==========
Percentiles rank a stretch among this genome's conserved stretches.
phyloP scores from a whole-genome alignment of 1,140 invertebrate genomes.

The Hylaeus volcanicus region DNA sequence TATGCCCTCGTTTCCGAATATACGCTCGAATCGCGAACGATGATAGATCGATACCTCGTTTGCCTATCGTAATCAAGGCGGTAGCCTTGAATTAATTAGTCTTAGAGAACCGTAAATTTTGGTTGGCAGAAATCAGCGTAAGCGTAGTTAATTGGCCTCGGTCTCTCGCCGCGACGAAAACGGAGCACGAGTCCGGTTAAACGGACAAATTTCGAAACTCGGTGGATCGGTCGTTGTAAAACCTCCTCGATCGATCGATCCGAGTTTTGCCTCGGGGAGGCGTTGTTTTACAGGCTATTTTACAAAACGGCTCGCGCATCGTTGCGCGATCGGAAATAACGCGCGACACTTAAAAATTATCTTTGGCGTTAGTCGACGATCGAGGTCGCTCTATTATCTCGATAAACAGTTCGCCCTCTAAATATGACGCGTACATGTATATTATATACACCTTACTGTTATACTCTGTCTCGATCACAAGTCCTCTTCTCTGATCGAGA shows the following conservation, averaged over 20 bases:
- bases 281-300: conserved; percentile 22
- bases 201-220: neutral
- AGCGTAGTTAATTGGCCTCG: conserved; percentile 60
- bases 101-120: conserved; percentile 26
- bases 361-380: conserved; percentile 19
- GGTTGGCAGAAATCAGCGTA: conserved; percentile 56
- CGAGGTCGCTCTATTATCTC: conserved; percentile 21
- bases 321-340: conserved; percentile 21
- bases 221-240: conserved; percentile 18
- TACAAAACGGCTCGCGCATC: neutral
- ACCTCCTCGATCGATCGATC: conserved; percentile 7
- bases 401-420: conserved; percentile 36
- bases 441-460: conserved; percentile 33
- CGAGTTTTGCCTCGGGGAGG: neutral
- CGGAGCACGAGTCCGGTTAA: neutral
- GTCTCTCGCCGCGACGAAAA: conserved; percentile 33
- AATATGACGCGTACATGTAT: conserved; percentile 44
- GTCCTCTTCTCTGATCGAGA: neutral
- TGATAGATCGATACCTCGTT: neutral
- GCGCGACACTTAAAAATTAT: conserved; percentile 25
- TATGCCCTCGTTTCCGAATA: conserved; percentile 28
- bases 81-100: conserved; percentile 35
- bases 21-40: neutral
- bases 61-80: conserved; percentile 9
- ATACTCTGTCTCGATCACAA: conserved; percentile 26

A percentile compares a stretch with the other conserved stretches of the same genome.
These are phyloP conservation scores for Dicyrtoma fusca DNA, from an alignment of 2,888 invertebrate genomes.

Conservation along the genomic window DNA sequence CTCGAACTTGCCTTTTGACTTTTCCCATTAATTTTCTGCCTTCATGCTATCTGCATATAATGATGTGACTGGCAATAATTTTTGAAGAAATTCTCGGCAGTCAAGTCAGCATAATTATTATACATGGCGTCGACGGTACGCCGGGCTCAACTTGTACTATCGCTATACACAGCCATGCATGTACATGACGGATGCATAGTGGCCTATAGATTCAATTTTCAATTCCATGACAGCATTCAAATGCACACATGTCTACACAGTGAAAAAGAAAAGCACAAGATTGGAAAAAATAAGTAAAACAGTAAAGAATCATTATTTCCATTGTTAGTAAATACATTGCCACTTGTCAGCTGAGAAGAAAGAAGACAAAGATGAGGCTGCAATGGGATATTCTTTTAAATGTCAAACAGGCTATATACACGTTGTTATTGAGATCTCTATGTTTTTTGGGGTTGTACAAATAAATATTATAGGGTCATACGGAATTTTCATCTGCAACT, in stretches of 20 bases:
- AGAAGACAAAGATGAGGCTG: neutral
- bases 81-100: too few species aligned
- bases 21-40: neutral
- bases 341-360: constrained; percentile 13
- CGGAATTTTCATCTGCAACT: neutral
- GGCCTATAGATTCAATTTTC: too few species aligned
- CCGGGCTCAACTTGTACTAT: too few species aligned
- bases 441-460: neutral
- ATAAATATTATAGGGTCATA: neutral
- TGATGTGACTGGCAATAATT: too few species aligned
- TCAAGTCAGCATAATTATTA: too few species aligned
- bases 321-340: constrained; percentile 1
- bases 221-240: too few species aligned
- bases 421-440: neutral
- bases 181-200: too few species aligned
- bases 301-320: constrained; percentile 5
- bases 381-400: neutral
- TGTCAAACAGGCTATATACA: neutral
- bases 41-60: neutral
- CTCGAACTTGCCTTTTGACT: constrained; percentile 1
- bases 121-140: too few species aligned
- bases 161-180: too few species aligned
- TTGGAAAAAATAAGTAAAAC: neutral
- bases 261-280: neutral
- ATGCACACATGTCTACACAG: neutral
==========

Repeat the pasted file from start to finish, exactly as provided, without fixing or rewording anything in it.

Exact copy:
Percentiles rank a stretch among this genome's conserved stretches.
phyloP scores from a whole-genome alignment of 1,140 invertebrate genomes.

The Hylaeus volcanicus region DNA sequence TATGCCCTCGTTTCCGAATATACGCTCGAATCGCGAACGATGATAGATCGATACCTCGTTTGCCTATCGTAATCAAGGCGGTAGCCTTGAATTAATTAGTCTTAGAGAACCGTAAATTTTGGTTGGCAGAAATCAGCGTAAGCGTAGTTAATTGGCCTCGGTCTCTCGCCGCGACGAAAACGGAGCACGAGTCCGGTTAAACGGACAAATTTCGAAACTCGGTGGATCGGTCGTTGTAAAACCTCCTCGATCGATCGATCCGAGTTTTGCCTCGGGGAGGCGTTGTTTTACAGGCTATTTTACAAAACGGCTCGCGCATCGTTGCGCGATCGGAAATAACGCGCGACACTTAAAAATTATCTTTGGCGTTAGTCGACGATCGAGGTCGCTCTATTATCTCGATAAACAGTTCGCCCTCTAAATATGACGCGTACATGTATATTATATACACCTTACTGTTATACTCTGTCTCGATCACAAGTCCTCTTCTCTGATCGAGA shows the following conservation, averaged over 20 bases:
- bases 281-300: conserved; percentile 22
- bases 201-220: neutral
- AGCGTAGTTAATTGGCCTCG: conserved; percentile 60
- bases 101-120: conserved; percentile 26
- bases 361-380: conserved; percentile 19
- GGTTGGCAGAAATCAGCGTA: conserved; percentile 56
- CGAGGTCGCTCTATTATCTC: conserved; percentile 21
- bases 321-340: conserved; percentile 21
- bases 221-240: conserved; percentile 18
- TACAAAACGGCTCGCGCATC: neutral
- ACCTCCTCGATCGATCGATC: conserved; percentile 7
- bases 401-420: conserved; percentile 36
- bases 441-460: conserved; percentile 33
- CGAGTTTTGCCTCGGGGAGG: neutral
- CGGAGCACGAGTCCGGTTAA: neutral
- GTCTCTCGCCGCGACGAAAA: conserved; percentile 33
- AATATGACGCGTACATGTAT: conserved; percentile 44
- GTCCTCTTCTCTGATCGAGA: neutral
- TGATAGATCGATACCTCGTT: neutral
- GCGCGACACTTAAAAATTAT: conserved; percentile 25
- TATGCCCTCGTTTCCGAATA: conserved; percentile 28
- bases 81-100: conserved; percentile 35
- bases 21-40: neutral
- bases 61-80: conserved; percentile 9
- ATACTCTGTCTCGATCACAA: conserved; percentile 26

A percentile compares a stretch with the other conserved stretches of the same genome.
These are phyloP conservation scores for Dicyrtoma fusca DNA, from an alignment of 2,888 invertebrate genomes.

Conservation along the genomic window DNA sequence CTCGAACTTGCCTTTTGACTTTTCCCATTAATTTTCTGCCTTCATGCTATCTGCATATAATGATGTGACTGGCAATAATTTTTGAAGAAATTCTCGGCAGTCAAGTCAGCATAATTATTATACATGGCGTCGACGGTACGCCGGGCTCAACTTGTACTATCGCTATACACAGCCATGCATGTACATGACGGATGCATAGTGGCCTATAGATTCAATTTTCAATTCCATGACAGCATTCAAATGCACACATGTCTACACAGTGAAAAAGAAAAGCACAAGATTGGAAAAAATAAGTAAAACAGTAAAGAATCATTATTTCCATTGTTAGTAAATACATTGCCACTTGTCAGCTGAGAAGAAAGAAGACAAAGATGAGGCTGCAATGGGATATTCTTTTAAATGTCAAACAGGCTATATACACGTTGTTATTGAGATCTCTATGTTTTTTGGGGTTGTACAAATAAATATTATAGGGTCATACGGAATTTTCATCTGCAACT, in stretches of 20 bases:
- AGAAGACAAAGATGAGGCTG: neutral
- bases 81-100: too few species aligned
- bases 21-40: neutral
- bases 341-360: constrained; percentile 13
- CGGAATTTTCATCTGCAACT: neutral
- GGCCTATAGATTCAATTTTC: too few species aligned
- CCGGGCTCAACTTGTACTAT: too few species aligned
- bases 441-460: neutral
- ATAAATATTATAGGGTCATA: neutral
- TGATGTGACTGGCAATAATT: too few species aligned
- TCAAGTCAGCATAATTATTA: too few species aligned
- bases 321-340: constrained; percentile 1
- bases 221-240: too few species aligned
- bases 421-440: neutral
- bases 181-200: too few species aligned
- bases 301-320: constrained; percentile 5
- bases 381-400: neutral
- TGTCAAACAGGCTATATACA: neutral
- bases 41-60: neutral
- CTCGAACTTGCCTTTTGACT: constrained; percentile 1
- bases 121-140: too few species aligned
- bases 161-180: too few species aligned
- TTGGAAAAAATAAGTAAAAC: neutral
- bases 261-280: neutral
- ATGCACACATGTCTACACAG: neutral